The Armada Boy by Kate Ellis

A group of US D-Day veterans have returned to the Tradmouth area for a reunion, bringing their families with them. But for Norman Openheim, it’s the last visit that he will ever make, as he is found stabbed to death on the site of an old chantry chapel.

As DS Wesley Peterson and his team investigate, they find plenty of motive both within the party of veterans and amongst the local townsfolk, some of whom have very long memories. As past crimes and misdemeanours start to come to light, it seems that the truth lies much further back, with the tale of a Spanish sailor from 1588, who, for some reason, was given a proper burial in the local chapel. The tale of the Armada Boy.

This is the second of the Wesley Peterson novels from Kate Ellis – so far I’ve read (in order) An Unhallowed Grave, The Jackal Man, The Merchant’s House and The Cadaver Game, which are the 3rd, 15th, 1st and 16th, which goes against my “reading things in order” habit. So far, I’ve enjoyed every one of this series, so is this five out of five?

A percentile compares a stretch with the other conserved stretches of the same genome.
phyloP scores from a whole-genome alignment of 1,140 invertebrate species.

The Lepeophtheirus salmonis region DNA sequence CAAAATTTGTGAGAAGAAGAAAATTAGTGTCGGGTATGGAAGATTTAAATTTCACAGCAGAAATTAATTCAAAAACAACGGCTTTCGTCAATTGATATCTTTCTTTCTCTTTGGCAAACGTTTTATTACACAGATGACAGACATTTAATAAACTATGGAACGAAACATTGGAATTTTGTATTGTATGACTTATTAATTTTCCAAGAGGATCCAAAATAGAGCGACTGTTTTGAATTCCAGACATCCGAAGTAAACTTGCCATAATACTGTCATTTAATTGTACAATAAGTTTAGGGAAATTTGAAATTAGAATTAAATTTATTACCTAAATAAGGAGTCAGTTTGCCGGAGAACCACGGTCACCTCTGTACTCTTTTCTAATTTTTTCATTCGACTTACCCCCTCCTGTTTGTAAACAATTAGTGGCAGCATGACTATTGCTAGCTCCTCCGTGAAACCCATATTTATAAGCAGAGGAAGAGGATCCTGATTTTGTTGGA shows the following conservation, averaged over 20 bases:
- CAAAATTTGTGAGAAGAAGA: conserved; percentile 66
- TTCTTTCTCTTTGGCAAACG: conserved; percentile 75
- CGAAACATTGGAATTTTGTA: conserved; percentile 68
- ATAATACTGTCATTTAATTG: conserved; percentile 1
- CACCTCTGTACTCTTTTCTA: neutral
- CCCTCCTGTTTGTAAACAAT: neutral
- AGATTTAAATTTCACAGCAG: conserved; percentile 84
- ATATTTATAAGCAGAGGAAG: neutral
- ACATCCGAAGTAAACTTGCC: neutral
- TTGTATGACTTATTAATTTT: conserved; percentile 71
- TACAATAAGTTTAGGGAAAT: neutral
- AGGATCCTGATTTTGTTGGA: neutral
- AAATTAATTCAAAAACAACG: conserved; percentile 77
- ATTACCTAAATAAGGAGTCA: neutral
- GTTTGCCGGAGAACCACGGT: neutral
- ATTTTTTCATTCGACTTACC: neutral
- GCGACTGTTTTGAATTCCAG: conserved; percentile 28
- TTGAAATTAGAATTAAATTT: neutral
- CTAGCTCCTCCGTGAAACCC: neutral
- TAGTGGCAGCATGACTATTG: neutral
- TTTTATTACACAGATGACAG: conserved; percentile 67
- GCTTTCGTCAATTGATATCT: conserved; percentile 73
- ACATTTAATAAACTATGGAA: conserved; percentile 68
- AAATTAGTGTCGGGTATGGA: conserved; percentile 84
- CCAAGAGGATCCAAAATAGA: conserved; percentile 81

I’ll give you a clue – I went to Formby Books the other day and, noting that the series was £3 off per book, bought ALL of the books that I was missing from the series.

So, let’s see what you get with this one:

Plot – a cracking multi-layered mystery with red-herrings a-plenty and a real sense of tragedy hanging over the events. The investigation keeps moving forward, without requiring a massive pile of bodies, and comes to a very satisfying conclusion.

Characterisation – the police team is a great combination of realistic characters. No burnt-out loners here, but a real sense of team. They have their faults, but these are people that you read about because you like them, not because you want to see which direction they choose to go off the deep end this time. The suspects are all well-written and distinctive, and their actions are all in character.

Setting – Tradmouth itself is a clear enough place, but it’s the past – both war-time and in the time of the Armada (only a small part of the story, by the way) – where it sparkles. There is also contained herein a description of a true WWII tragedy that I had never heard of – although I can see why no-one mentions it much – that gives some real depth to the story.

So, as you can tell, I loved this book, and I would encourage you, if you haven’t already, to give something in this series a try. There’s a depth to these stories that, combined with very tight plotting, makes them outstanding reads. Highly recommended.


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